The Saga should End

  • 3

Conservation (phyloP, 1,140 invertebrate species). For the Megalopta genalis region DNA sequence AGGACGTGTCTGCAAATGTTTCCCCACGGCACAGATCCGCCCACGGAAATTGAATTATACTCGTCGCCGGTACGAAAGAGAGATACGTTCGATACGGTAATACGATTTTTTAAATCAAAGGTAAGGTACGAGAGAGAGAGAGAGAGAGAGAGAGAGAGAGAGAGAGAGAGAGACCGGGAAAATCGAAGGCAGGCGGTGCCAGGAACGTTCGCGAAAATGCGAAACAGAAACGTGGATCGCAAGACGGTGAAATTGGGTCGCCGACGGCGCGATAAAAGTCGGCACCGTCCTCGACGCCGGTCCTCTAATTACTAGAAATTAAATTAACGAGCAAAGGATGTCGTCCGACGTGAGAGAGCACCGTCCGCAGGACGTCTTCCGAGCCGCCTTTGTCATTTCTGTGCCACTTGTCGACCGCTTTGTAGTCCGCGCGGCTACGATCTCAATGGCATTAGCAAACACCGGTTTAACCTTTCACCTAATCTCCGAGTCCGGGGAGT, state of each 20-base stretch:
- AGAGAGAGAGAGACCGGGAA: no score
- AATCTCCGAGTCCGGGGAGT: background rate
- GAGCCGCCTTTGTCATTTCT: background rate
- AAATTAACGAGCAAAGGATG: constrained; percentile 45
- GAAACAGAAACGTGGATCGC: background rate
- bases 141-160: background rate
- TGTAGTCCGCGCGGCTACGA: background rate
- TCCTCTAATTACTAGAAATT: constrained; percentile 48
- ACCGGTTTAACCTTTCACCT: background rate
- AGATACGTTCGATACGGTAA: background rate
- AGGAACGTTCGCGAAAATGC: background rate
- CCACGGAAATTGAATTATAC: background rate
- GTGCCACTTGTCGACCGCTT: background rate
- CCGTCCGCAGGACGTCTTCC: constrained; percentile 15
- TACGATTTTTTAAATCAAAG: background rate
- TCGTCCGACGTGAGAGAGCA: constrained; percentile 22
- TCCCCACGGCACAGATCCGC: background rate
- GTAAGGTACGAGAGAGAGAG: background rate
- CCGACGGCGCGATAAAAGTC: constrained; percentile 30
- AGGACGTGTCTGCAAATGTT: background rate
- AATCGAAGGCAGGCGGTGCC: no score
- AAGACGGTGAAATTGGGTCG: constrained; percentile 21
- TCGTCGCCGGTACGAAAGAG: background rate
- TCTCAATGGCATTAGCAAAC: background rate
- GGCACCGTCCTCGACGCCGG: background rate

Another civilian has lost his life in Kashmir. Adding up the numbers of civilian lives and then pointing these out would constitute dishonor to the dead. But, this would not detract from the fact that civilians, most often , at the peak of their lives have become victims and lost what is of supreme value in this world: life. It would appear that yesterday’s victim was at the “wrong place, at the wrong time”, so to speak. But this neither in the nature of justification of the young man’s killing or nor to put it into perspective. These is no and can be no perspective on death except that of a loss and a void in the victim’s near and dear ones, which can never be fulfilled. The obvious question that killings of this nature give rise to is: why do these happen? No definitive answers can be posited in response to this question. But, the fact is and remains is that people die. Ironically, the latest killing has happened when India is about to celebrate Republic Day. The cardinal and indelible feature of a Republic day of any country is to celebrate the canonical virtues of life, liberty and happiness for the people. These philosophical (yet real) points lie at the heart of any Republic. But, in Kashmir, these either operate in isolation (that too in a warped way) or are rather absent. There can neither be liberty nor happiness for an individual who’s dead. (From a spiritual religious point of view there is but we are here talking about worldly life and its conditions). While there can be no micro level answer or justification of civilian killing in Kashmir, during encounters between the armed forces and militants, at a macro level, the answer stares us in the face. And, it actually pertains to the conflict in and over Kashmir. This macro rationale envelops life in Kashmir and civilian and other killings are a manifestation of this larger conflict in which life in Kashmir is embedded in. As long as the conflict exists, these disastrously fatal things will happen. No amount of so called “sanitization” or SOP’s will help. The onus therefore lies on the conflictual conditions in Kashmir. And, if there has to be zero casualties and fatalities of this nature, then the obvious candidate of choice for obviating these in totality lies in resolving the conflict in and over Kashmir. There really is no other way. Let sober and prudent minds mull over this and let this multi stakeholder paradigm of conflict resolution be developed, adapted and implemented in toto.